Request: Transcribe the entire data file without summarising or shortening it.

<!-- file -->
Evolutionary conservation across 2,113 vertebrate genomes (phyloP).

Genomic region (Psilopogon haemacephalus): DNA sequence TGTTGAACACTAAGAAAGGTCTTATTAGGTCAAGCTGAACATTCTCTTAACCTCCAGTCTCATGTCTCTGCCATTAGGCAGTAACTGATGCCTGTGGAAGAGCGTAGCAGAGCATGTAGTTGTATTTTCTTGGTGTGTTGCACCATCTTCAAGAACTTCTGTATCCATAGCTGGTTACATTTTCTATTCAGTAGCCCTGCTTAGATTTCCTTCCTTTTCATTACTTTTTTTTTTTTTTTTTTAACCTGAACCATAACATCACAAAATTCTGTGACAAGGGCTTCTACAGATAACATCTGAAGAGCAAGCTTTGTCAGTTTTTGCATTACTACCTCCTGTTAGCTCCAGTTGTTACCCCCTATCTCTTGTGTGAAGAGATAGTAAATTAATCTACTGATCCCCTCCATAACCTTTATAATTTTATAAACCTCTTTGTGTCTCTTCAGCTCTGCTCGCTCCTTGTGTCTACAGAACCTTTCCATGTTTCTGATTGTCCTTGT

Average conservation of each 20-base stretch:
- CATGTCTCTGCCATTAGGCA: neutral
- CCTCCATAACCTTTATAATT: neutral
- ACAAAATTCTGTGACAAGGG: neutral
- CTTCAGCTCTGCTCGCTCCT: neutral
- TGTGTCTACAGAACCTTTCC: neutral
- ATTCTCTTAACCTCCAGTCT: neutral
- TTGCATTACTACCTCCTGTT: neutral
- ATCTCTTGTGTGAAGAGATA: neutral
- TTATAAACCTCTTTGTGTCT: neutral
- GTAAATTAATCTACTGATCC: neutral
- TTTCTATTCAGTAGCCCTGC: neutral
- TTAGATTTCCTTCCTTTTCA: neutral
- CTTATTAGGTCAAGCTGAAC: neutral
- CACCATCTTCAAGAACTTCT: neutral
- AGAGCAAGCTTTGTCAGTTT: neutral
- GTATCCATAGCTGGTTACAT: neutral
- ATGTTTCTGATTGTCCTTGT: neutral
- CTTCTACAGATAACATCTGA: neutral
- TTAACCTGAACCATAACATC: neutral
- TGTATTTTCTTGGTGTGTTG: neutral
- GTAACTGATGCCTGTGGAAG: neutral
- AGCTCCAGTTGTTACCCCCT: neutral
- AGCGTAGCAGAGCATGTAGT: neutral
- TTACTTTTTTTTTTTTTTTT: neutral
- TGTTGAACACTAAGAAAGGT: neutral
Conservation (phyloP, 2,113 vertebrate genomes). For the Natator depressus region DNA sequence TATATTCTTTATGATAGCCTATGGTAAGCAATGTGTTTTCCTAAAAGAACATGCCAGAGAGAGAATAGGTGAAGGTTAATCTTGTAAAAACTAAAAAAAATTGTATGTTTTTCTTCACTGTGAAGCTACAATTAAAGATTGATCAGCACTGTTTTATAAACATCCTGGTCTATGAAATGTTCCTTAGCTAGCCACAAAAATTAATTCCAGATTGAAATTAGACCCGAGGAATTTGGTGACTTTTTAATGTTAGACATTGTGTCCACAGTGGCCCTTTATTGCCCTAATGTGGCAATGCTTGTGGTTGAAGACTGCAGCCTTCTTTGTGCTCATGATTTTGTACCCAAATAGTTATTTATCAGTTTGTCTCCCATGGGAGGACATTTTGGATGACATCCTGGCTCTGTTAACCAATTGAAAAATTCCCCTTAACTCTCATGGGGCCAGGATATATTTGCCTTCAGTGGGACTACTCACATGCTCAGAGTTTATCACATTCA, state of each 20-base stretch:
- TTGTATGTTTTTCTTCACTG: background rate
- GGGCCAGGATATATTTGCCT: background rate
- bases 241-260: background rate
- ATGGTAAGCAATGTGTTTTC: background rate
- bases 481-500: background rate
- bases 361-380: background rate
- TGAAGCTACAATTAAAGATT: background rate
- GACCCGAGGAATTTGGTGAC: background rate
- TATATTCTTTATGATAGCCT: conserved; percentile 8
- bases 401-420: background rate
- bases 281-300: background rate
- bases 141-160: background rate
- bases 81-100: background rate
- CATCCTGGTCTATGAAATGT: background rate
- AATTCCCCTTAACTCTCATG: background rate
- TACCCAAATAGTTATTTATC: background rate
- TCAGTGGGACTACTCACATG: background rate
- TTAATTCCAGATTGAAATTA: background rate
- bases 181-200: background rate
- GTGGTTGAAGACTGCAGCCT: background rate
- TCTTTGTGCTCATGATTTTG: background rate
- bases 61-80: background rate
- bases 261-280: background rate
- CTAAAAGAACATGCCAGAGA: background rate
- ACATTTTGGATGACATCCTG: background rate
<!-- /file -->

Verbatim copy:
Evolutionary conservation across 2,113 vertebrate genomes (phyloP).

Genomic region (Psilopogon haemacephalus): DNA sequence TGTTGAACACTAAGAAAGGTCTTATTAGGTCAAGCTGAACATTCTCTTAACCTCCAGTCTCATGTCTCTGCCATTAGGCAGTAACTGATGCCTGTGGAAGAGCGTAGCAGAGCATGTAGTTGTATTTTCTTGGTGTGTTGCACCATCTTCAAGAACTTCTGTATCCATAGCTGGTTACATTTTCTATTCAGTAGCCCTGCTTAGATTTCCTTCCTTTTCATTACTTTTTTTTTTTTTTTTTTAACCTGAACCATAACATCACAAAATTCTGTGACAAGGGCTTCTACAGATAACATCTGAAGAGCAAGCTTTGTCAGTTTTTGCATTACTACCTCCTGTTAGCTCCAGTTGTTACCCCCTATCTCTTGTGTGAAGAGATAGTAAATTAATCTACTGATCCCCTCCATAACCTTTATAATTTTATAAACCTCTTTGTGTCTCTTCAGCTCTGCTCGCTCCTTGTGTCTACAGAACCTTTCCATGTTTCTGATTGTCCTTGT

Average conservation of each 20-base stretch:
- CATGTCTCTGCCATTAGGCA: neutral
- CCTCCATAACCTTTATAATT: neutral
- ACAAAATTCTGTGACAAGGG: neutral
- CTTCAGCTCTGCTCGCTCCT: neutral
- TGTGTCTACAGAACCTTTCC: neutral
- ATTCTCTTAACCTCCAGTCT: neutral
- TTGCATTACTACCTCCTGTT: neutral
- ATCTCTTGTGTGAAGAGATA: neutral
- TTATAAACCTCTTTGTGTCT: neutral
- GTAAATTAATCTACTGATCC: neutral
- TTTCTATTCAGTAGCCCTGC: neutral
- TTAGATTTCCTTCCTTTTCA: neutral
- CTTATTAGGTCAAGCTGAAC: neutral
- CACCATCTTCAAGAACTTCT: neutral
- AGAGCAAGCTTTGTCAGTTT: neutral
- GTATCCATAGCTGGTTACAT: neutral
- ATGTTTCTGATTGTCCTTGT: neutral
- CTTCTACAGATAACATCTGA: neutral
- TTAACCTGAACCATAACATC: neutral
- TGTATTTTCTTGGTGTGTTG: neutral
- GTAACTGATGCCTGTGGAAG: neutral
- AGCTCCAGTTGTTACCCCCT: neutral
- AGCGTAGCAGAGCATGTAGT: neutral
- TTACTTTTTTTTTTTTTTTT: neutral
- TGTTGAACACTAAGAAAGGT: neutral
Conservation (phyloP, 2,113 vertebrate genomes). For the Natator depressus region DNA sequence TATATTCTTTATGATAGCCTATGGTAAGCAATGTGTTTTCCTAAAAGAACATGCCAGAGAGAGAATAGGTGAAGGTTAATCTTGTAAAAACTAAAAAAAATTGTATGTTTTTCTTCACTGTGAAGCTACAATTAAAGATTGATCAGCACTGTTTTATAAACATCCTGGTCTATGAAATGTTCCTTAGCTAGCCACAAAAATTAATTCCAGATTGAAATTAGACCCGAGGAATTTGGTGACTTTTTAATGTTAGACATTGTGTCCACAGTGGCCCTTTATTGCCCTAATGTGGCAATGCTTGTGGTTGAAGACTGCAGCCTTCTTTGTGCTCATGATTTTGTACCCAAATAGTTATTTATCAGTTTGTCTCCCATGGGAGGACATTTTGGATGACATCCTGGCTCTGTTAACCAATTGAAAAATTCCCCTTAACTCTCATGGGGCCAGGATATATTTGCCTTCAGTGGGACTACTCACATGCTCAGAGTTTATCACATTCA, state of each 20-base stretch:
- TTGTATGTTTTTCTTCACTG: background rate
- GGGCCAGGATATATTTGCCT: background rate
- bases 241-260: background rate
- ATGGTAAGCAATGTGTTTTC: background rate
- bases 481-500: background rate
- bases 361-380: background rate
- TGAAGCTACAATTAAAGATT: background rate
- GACCCGAGGAATTTGGTGAC: background rate
- TATATTCTTTATGATAGCCT: conserved; percentile 8
- bases 401-420: background rate
- bases 281-300: background rate
- bases 141-160: background rate
- bases 81-100: background rate
- CATCCTGGTCTATGAAATGT: background rate
- AATTCCCCTTAACTCTCATG: background rate
- TACCCAAATAGTTATTTATC: background rate
- TCAGTGGGACTACTCACATG: background rate
- TTAATTCCAGATTGAAATTA: background rate
- bases 181-200: background rate
- GTGGTTGAAGACTGCAGCCT: background rate
- TCTTTGTGCTCATGATTTTG: background rate
- bases 61-80: background rate
- bases 261-280: background rate
- CTAAAAGAACATGCCAGAGA: background rate
- ACATTTTGGATGACATCCTG: background rate